Medical groups response to AHPRA comments in The Australian

Medical groups response to AHPRA comments in The Australian
Medical groups response to AHPRA comments

Medical groups response to Ahpra comments in The Australian of 31 March 2023 Ahpra’s implication that all the colleges and societies named are acting solely from financial incentives “there is a lot of money at stake in cosmetic surgery reform” is deeply troubling. It implies that the leading surgeons of the nation are lying about their motivations for raising concerns about Ahpra’s misguided endorsement system.

They clearly do not value specialist surgical training and are condoning lesser standards. It is true that there are non-surgeon doctors in public hospitals in all parts of Australia performing surgical procedures, but they are within the boundaries of strict training and supervision settings. Their supervision is conducted by Fellows of the Royal Australasian College of Surgeons. Ahpra and the Medical Board have lost their way.

To claim that any opposition to an endorsement scheme that does not require the standards expected of all other surgeries in Australia is motivated by money, is an offence to the patients who have been maimed and the brave whistle blowers who have spoken out against cosmetic cowboys. The Royal Australasian College of Surgeons and specialist surgical societies have at their hearts the excellence of surgical training and the safety of patients, and to suggest otherwise is deeply offensive.

Plastic surgeons, who perform the vast majority of cosmetic surgical procedures in Australia, do not have a shortage of patients. Increasingly they are seeing patients who have been harmed by underqualified practitioners and need corrective surgery, and this must stop. These practitioners do not have admitting rights to inpatient services and therefore are often unable and unqualified to look after complications of surgery. This often results in patients being dumped onto the public hospital system. And in response, we see Ahpra showing disdain for their wellbeing and a desire to further weaken standards. Our concerns are about public safety and quality for all.

After all this time, as patients continue to be harmed, the response from Ahpra and the Medical Board is one of deflection and deeply troubling.

We see no issues if general practitioners do a rural generalist course or if a medical practitioner obtains cosmetic surgery or other training that is up to an Australian Medical Council (AMC) standard that achieves competence in a predefined limited scope of practice. However, major surgery, cosmetic or otherwise, needs to be undertaken by specialists who have received appropriate AMC approved training to the highest standards and who have the competence to deal with a much larger scope of practice and range of outcomes and complications.

General practitioners already practice within their scope of competence in rural hospitals that have appropriate governance in place, but as we have seen with cosmetic surgery some medical practitioners don’t professionally practice within a safe scope of practice based on their competence. By undertaking surgery in their own privately owned clinics without proper clinical governance they escape independent scrutiny, and professional audit of outcomes is inaccurate and, in most cases, non-existent.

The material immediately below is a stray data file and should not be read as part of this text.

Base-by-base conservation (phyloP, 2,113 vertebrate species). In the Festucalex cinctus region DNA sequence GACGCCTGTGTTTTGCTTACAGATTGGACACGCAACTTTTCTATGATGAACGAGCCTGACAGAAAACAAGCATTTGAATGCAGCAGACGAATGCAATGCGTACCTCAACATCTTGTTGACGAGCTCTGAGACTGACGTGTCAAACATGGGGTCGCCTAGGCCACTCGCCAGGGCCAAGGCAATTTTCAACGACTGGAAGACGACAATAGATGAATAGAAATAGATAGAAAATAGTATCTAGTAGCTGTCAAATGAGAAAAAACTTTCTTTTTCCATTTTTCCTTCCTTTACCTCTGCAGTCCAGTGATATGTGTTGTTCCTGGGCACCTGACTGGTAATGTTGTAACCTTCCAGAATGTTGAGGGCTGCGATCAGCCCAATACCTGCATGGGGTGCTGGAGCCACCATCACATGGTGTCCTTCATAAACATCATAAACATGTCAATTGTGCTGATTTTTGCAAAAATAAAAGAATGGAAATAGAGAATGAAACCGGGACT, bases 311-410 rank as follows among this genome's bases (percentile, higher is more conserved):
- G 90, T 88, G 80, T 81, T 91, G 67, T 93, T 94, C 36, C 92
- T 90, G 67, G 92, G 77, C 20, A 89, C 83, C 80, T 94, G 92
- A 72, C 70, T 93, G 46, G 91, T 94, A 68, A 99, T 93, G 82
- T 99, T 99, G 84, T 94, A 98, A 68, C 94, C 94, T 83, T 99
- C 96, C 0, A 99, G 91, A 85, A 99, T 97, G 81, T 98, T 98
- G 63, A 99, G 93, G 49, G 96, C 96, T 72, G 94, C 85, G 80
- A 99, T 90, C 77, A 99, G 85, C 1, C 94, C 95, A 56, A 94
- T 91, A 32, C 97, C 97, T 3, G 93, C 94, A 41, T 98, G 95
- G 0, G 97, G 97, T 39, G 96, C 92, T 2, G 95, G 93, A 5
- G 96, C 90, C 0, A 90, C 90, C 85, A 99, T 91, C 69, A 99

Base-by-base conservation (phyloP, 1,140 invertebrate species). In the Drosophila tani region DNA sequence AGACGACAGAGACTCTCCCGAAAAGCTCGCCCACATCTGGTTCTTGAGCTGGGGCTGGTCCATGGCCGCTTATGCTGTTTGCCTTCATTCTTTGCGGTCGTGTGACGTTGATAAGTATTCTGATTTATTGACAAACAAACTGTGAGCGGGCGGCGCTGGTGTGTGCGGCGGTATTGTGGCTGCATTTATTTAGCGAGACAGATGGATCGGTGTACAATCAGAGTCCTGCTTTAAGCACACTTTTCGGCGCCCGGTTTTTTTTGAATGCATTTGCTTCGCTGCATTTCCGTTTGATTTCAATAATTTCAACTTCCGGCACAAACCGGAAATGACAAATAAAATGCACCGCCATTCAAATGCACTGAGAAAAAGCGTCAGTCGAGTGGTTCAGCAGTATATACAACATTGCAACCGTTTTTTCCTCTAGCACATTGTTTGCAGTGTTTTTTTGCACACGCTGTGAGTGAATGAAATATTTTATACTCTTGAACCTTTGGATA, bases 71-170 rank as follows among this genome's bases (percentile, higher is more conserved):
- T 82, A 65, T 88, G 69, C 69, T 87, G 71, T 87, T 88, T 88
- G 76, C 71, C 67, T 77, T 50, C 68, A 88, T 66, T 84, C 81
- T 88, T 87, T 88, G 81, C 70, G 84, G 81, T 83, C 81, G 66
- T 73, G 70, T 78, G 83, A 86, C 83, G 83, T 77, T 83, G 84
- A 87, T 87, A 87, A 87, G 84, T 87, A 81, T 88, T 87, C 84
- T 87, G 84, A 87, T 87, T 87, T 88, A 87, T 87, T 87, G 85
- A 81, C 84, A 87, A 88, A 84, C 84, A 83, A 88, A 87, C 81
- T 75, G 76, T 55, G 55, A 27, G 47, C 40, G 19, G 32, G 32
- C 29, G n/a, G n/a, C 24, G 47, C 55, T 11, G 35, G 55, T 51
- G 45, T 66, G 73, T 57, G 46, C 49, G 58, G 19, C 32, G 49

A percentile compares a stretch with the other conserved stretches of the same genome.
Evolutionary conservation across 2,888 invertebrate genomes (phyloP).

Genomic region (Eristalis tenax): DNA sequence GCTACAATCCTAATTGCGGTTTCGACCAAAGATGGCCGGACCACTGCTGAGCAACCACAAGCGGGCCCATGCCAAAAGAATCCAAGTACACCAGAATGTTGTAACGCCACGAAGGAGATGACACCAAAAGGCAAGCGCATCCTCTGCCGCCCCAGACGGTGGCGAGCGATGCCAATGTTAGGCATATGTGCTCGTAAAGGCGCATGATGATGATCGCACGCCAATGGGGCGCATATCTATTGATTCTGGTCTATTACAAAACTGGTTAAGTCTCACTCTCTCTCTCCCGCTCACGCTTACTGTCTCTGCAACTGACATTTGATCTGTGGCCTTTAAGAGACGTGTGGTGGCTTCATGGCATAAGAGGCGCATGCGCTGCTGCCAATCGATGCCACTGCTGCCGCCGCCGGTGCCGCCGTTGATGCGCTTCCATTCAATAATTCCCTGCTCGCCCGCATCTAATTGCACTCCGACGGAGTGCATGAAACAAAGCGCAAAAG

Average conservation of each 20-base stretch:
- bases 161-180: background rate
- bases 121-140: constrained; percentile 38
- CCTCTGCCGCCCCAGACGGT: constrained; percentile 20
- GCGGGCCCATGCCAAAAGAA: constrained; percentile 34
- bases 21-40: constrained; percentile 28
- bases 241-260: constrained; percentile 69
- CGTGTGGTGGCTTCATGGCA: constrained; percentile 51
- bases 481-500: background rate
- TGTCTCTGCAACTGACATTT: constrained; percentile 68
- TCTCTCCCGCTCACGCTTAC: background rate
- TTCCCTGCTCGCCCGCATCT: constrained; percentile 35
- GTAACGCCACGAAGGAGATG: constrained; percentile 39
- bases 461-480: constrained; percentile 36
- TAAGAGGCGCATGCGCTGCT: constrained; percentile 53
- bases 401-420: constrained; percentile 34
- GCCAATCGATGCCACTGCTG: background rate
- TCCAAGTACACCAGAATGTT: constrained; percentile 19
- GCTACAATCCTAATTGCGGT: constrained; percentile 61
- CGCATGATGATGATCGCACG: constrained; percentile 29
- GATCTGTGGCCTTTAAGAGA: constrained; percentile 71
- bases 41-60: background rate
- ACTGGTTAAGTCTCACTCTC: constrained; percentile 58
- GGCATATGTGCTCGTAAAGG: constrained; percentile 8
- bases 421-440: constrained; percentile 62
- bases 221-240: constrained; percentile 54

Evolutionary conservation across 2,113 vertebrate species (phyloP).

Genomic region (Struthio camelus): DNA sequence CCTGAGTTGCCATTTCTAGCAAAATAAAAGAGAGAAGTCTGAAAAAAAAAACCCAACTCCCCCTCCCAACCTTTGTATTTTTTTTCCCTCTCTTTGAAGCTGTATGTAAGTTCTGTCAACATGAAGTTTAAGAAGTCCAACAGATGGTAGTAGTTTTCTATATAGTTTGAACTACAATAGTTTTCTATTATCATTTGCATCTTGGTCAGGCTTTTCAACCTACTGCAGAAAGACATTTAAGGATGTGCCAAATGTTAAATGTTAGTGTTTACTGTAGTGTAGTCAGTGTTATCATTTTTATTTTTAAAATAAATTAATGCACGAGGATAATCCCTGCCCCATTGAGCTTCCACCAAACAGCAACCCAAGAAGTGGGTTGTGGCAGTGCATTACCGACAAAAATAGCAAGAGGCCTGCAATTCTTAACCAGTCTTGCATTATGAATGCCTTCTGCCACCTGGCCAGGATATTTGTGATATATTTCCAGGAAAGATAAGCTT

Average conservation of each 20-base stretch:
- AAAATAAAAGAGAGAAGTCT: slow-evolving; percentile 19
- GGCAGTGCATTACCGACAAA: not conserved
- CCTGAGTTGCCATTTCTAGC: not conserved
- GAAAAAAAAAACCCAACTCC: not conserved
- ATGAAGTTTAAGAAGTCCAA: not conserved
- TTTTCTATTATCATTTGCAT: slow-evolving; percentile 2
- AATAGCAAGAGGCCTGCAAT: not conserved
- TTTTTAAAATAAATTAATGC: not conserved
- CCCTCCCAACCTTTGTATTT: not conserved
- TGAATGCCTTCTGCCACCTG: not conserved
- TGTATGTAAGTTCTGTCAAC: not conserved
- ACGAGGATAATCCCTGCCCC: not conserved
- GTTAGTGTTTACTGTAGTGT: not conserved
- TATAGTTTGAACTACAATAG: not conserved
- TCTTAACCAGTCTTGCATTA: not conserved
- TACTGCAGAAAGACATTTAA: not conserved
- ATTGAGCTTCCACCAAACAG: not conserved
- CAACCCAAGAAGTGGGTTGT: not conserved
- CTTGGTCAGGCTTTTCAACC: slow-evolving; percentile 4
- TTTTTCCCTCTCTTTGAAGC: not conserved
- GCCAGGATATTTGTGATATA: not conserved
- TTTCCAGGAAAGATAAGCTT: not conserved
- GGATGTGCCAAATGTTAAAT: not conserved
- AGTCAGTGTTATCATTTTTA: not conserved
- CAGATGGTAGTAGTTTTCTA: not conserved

The AMC accredited training programs cover various specialties that perform cosmetic surgical procedures. These include RACS surgery specialties such as Plastic and Reconstructive surgery; Otolaryngology Head and Neck surgery; General Surgery and Urology, as well as non-RACS specialties that include Ophthalmology and Obstetrics and Gynaecology. All these specialties require five to six years training at a minimum, on top of a primary medical degree. Specialist surgeons are required to participate in annual continued professional development, peer reviews, 2 scrutiny of their cases and provide aftercare with the option of an overnight hospital should complications arise.

This is a matter of patient safety. And in fact, perhaps the underqualified practitioners who are welcoming a lower standard of training, are doing so because they put profits before patients. Ahpra must uphold high standards to put patients before profits.


Media enquiries: Abderazzaq Noor (0429 028 9330); Lucy Clark (0420 872 102) or Sandra Renowden (0403 823 218).

Notes to editor Surgeons from the Royal Australasian College of Surgeons (RACS) are highly trained and undergo five or six years of surgical training that is certified by the Australian Medical Council (AMC) or Medical Council of New Zealand (MCNZ). This training is in addition to their medical degree and prevocational training in a hospital. By the time they have finished their surgical training, our surgeons will have completed more than a minimum of 12 years of rigorous training and acquire the post-nominal of FRACS – Fellow of the Royal Australasian College of Surgeons. FRACS surgeons are also trained to provide the physiological, ethical, psychological, pharmacological, surgical and medical expertise to safely diagnose, treat and manage surgical patients. Their training and practice put patient safety at the forefront during consultations, surgery and post-operative care.


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